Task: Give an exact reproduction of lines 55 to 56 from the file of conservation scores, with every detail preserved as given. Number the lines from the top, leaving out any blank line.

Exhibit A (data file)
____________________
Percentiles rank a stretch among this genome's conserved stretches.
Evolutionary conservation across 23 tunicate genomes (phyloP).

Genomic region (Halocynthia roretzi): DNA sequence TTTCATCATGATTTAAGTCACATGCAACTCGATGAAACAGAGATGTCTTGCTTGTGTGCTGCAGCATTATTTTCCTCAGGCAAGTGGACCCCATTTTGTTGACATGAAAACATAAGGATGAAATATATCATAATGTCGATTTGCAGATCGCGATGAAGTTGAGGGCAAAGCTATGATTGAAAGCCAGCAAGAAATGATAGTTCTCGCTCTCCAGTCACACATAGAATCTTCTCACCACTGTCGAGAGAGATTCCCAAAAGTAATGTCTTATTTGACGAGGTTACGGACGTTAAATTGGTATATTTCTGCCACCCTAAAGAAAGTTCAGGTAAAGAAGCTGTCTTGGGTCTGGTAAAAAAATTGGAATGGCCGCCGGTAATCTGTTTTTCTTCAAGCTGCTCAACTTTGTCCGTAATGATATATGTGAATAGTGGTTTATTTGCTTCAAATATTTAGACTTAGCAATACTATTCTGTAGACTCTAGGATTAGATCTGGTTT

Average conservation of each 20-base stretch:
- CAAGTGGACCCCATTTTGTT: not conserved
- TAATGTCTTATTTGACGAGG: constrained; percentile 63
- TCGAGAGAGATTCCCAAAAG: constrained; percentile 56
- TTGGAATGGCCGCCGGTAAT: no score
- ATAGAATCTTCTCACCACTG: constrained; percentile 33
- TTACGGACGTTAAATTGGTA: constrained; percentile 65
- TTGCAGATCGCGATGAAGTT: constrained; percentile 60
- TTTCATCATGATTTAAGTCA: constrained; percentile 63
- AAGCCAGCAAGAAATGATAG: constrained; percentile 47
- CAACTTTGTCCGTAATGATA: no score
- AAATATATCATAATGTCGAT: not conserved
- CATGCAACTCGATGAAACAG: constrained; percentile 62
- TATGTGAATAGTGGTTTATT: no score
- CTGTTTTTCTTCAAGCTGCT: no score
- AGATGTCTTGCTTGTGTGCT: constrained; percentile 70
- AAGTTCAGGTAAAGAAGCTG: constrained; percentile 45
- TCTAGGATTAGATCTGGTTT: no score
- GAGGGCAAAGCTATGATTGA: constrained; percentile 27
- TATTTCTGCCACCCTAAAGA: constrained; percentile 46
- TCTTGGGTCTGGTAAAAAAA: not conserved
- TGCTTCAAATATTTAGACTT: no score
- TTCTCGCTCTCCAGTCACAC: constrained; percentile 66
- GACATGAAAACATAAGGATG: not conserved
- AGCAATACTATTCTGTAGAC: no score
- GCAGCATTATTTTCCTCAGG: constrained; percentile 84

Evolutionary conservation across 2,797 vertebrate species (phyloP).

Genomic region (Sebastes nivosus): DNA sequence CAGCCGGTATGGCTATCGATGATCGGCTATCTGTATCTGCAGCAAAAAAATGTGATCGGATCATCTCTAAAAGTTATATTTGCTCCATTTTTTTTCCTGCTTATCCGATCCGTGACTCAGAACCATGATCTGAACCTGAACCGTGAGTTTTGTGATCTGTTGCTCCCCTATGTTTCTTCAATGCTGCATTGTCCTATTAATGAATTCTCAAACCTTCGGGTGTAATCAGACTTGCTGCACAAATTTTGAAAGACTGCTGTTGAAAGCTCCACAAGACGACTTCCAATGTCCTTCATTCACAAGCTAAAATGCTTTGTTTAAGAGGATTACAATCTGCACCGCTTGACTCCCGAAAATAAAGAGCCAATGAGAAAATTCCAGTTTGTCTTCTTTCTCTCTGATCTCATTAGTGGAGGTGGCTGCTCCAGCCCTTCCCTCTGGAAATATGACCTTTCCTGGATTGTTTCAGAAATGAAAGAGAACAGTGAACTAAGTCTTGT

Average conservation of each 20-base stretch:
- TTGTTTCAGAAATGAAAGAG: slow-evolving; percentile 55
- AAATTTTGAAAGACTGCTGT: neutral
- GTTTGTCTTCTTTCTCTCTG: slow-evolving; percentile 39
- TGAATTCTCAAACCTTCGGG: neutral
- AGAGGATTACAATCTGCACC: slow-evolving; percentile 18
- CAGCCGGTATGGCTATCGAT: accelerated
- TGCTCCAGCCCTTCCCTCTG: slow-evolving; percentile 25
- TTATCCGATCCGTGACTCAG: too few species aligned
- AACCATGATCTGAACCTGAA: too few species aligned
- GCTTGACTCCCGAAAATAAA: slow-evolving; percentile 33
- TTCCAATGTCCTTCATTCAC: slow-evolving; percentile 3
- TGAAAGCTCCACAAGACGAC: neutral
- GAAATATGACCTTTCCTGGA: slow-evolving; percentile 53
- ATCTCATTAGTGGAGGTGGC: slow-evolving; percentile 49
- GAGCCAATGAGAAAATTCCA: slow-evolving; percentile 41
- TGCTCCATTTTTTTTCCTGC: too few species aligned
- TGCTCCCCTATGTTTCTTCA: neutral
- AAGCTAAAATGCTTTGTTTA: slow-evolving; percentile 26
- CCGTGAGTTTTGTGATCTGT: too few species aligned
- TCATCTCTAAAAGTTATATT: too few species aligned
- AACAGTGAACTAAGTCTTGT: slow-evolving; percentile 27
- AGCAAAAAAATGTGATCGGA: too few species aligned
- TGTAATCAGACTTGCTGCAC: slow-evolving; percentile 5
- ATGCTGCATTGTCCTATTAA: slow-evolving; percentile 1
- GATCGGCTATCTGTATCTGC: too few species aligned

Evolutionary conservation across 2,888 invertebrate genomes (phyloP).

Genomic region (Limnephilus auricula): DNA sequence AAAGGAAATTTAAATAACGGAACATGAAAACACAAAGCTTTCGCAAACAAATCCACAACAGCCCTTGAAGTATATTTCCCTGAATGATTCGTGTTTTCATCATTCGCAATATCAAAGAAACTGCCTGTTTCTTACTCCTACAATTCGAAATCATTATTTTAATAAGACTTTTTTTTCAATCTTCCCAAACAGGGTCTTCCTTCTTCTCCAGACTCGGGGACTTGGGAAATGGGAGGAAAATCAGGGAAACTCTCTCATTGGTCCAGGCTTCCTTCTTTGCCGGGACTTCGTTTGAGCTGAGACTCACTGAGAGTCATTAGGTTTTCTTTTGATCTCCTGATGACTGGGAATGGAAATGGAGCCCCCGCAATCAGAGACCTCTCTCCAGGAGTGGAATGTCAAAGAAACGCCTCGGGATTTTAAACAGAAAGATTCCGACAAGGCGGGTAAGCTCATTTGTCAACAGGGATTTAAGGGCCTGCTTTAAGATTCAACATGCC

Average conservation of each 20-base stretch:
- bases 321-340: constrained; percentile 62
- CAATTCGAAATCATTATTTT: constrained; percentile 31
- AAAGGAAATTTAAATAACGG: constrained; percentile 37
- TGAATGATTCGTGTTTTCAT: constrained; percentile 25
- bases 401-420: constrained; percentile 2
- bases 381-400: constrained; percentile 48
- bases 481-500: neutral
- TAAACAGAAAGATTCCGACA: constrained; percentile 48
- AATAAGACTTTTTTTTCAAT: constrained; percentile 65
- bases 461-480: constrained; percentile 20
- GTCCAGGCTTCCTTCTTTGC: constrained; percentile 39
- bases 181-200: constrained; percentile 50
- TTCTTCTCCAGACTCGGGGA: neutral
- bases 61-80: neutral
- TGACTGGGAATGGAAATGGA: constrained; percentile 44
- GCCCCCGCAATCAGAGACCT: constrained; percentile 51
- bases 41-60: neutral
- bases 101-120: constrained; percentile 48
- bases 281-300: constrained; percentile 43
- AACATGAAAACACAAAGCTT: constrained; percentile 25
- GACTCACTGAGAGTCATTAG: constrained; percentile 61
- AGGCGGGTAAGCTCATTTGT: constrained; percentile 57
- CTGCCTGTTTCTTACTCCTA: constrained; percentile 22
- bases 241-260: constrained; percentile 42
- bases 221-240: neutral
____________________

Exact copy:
- TGTAATCAGACTTGCTGCAC: slow-evolving; percentile 5
- ATGCTGCATTGTCCTATTAA: slow-evolving; percentile 1